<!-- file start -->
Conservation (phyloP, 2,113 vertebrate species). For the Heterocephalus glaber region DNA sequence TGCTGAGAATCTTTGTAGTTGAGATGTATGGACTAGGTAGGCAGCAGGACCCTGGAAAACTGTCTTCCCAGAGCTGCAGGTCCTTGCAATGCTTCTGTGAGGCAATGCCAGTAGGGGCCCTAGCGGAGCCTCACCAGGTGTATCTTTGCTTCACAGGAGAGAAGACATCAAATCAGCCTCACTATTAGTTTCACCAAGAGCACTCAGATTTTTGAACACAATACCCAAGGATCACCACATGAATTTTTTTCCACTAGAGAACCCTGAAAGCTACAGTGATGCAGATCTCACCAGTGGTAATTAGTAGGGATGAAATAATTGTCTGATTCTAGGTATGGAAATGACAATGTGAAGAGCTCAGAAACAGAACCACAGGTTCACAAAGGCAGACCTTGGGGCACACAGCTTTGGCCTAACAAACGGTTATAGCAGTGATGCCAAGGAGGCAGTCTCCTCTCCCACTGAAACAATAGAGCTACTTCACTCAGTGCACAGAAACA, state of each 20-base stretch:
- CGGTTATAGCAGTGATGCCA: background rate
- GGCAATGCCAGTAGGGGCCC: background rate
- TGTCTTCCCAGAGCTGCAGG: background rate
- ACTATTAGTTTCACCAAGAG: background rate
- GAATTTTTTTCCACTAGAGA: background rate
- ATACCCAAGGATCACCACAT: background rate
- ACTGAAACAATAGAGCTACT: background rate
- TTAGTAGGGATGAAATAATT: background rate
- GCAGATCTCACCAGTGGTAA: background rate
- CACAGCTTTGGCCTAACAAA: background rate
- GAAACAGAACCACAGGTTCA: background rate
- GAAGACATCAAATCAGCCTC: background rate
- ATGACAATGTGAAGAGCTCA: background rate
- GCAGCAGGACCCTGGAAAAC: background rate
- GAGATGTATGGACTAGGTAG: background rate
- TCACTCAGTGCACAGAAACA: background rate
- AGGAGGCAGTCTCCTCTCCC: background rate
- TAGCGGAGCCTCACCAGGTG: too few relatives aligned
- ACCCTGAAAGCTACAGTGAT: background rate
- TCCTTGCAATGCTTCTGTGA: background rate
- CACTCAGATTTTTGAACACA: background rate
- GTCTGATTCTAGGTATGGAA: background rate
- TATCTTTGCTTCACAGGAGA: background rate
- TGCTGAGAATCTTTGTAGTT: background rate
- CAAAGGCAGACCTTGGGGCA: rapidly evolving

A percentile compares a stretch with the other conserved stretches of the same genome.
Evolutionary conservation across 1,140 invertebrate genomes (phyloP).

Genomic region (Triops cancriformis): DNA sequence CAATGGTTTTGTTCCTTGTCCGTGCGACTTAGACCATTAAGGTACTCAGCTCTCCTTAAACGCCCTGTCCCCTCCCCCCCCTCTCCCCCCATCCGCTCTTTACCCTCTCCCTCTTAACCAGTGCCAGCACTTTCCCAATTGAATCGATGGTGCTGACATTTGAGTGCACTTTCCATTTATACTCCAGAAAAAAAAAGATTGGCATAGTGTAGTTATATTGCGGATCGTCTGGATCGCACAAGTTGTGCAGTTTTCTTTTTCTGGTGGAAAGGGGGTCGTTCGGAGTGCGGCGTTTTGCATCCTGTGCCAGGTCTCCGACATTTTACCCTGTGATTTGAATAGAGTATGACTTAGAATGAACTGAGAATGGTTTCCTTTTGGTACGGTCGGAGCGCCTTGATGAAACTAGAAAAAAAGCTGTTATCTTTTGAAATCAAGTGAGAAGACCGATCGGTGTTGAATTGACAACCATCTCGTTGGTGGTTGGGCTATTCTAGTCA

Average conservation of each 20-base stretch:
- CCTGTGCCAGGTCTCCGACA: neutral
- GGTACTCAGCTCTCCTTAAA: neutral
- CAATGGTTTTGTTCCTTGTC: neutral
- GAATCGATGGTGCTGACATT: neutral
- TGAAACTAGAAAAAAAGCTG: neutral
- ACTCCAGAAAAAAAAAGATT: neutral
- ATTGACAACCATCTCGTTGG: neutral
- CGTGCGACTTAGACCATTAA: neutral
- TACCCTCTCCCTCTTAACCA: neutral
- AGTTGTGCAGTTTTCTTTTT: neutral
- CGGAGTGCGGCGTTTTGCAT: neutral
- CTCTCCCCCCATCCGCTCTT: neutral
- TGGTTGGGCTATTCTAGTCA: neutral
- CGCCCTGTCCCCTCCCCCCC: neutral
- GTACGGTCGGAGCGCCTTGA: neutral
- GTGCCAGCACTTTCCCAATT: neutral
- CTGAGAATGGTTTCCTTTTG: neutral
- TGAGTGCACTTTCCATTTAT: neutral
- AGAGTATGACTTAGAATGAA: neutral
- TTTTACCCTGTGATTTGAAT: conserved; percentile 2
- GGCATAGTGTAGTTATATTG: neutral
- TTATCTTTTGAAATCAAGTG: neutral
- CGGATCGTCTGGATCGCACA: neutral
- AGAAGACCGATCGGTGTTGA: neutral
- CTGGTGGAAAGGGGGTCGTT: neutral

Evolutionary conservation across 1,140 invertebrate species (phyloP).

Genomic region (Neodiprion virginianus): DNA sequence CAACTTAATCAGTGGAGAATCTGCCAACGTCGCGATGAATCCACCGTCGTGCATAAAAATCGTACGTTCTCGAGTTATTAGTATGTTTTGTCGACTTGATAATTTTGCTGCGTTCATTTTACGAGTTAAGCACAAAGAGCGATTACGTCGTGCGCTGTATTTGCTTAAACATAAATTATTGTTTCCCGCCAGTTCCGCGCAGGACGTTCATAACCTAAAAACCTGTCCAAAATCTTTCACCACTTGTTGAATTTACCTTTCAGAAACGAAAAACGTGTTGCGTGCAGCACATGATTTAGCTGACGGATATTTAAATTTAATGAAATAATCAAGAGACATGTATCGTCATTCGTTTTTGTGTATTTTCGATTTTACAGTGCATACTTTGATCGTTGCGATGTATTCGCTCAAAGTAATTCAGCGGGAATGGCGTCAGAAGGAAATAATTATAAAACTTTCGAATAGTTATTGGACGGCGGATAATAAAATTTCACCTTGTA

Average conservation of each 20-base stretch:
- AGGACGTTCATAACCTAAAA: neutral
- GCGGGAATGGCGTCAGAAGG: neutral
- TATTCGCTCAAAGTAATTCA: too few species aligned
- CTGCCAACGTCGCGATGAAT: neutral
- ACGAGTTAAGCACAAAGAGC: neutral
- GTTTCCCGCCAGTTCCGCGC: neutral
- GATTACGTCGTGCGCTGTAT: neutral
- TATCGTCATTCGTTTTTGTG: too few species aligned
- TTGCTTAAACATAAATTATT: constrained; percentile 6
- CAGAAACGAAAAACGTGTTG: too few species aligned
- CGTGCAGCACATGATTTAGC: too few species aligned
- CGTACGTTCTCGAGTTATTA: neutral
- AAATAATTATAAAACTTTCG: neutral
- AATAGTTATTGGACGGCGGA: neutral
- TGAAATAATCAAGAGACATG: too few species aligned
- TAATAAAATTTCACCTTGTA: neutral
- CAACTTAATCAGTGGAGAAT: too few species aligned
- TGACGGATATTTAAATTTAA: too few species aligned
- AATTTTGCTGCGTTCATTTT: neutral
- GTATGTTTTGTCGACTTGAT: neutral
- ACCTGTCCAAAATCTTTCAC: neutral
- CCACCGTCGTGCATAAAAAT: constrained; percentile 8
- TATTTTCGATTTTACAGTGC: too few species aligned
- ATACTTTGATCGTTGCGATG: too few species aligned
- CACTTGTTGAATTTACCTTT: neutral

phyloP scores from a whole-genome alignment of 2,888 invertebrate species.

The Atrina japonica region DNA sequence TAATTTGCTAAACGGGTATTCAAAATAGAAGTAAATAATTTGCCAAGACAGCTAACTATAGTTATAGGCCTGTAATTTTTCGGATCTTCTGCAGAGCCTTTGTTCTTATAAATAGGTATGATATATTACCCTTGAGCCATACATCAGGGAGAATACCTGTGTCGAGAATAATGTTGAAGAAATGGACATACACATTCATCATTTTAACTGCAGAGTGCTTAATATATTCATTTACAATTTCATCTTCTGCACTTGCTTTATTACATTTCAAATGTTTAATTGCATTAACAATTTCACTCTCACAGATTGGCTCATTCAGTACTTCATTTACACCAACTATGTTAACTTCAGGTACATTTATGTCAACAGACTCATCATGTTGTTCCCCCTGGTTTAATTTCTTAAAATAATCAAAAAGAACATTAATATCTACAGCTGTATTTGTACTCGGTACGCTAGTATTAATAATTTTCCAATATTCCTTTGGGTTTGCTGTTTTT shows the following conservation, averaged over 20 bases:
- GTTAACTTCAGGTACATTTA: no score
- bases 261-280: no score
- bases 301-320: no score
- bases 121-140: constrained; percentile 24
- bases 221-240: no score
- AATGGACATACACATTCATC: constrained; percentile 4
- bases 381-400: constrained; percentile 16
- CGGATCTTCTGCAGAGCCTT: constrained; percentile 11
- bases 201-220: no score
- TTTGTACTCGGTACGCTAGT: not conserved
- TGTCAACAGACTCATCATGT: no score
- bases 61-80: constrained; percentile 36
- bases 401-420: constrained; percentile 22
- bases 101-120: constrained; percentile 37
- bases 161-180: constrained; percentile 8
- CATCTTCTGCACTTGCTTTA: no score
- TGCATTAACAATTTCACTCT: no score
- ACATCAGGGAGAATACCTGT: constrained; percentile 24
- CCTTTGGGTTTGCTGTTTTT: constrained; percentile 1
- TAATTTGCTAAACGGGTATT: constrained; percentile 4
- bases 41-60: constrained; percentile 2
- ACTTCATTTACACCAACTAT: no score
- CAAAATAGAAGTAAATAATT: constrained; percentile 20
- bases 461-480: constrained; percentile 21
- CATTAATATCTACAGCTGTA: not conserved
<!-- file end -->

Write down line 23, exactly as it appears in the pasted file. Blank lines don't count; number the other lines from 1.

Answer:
- GTCTGATTCTAGGTATGGAA: background rate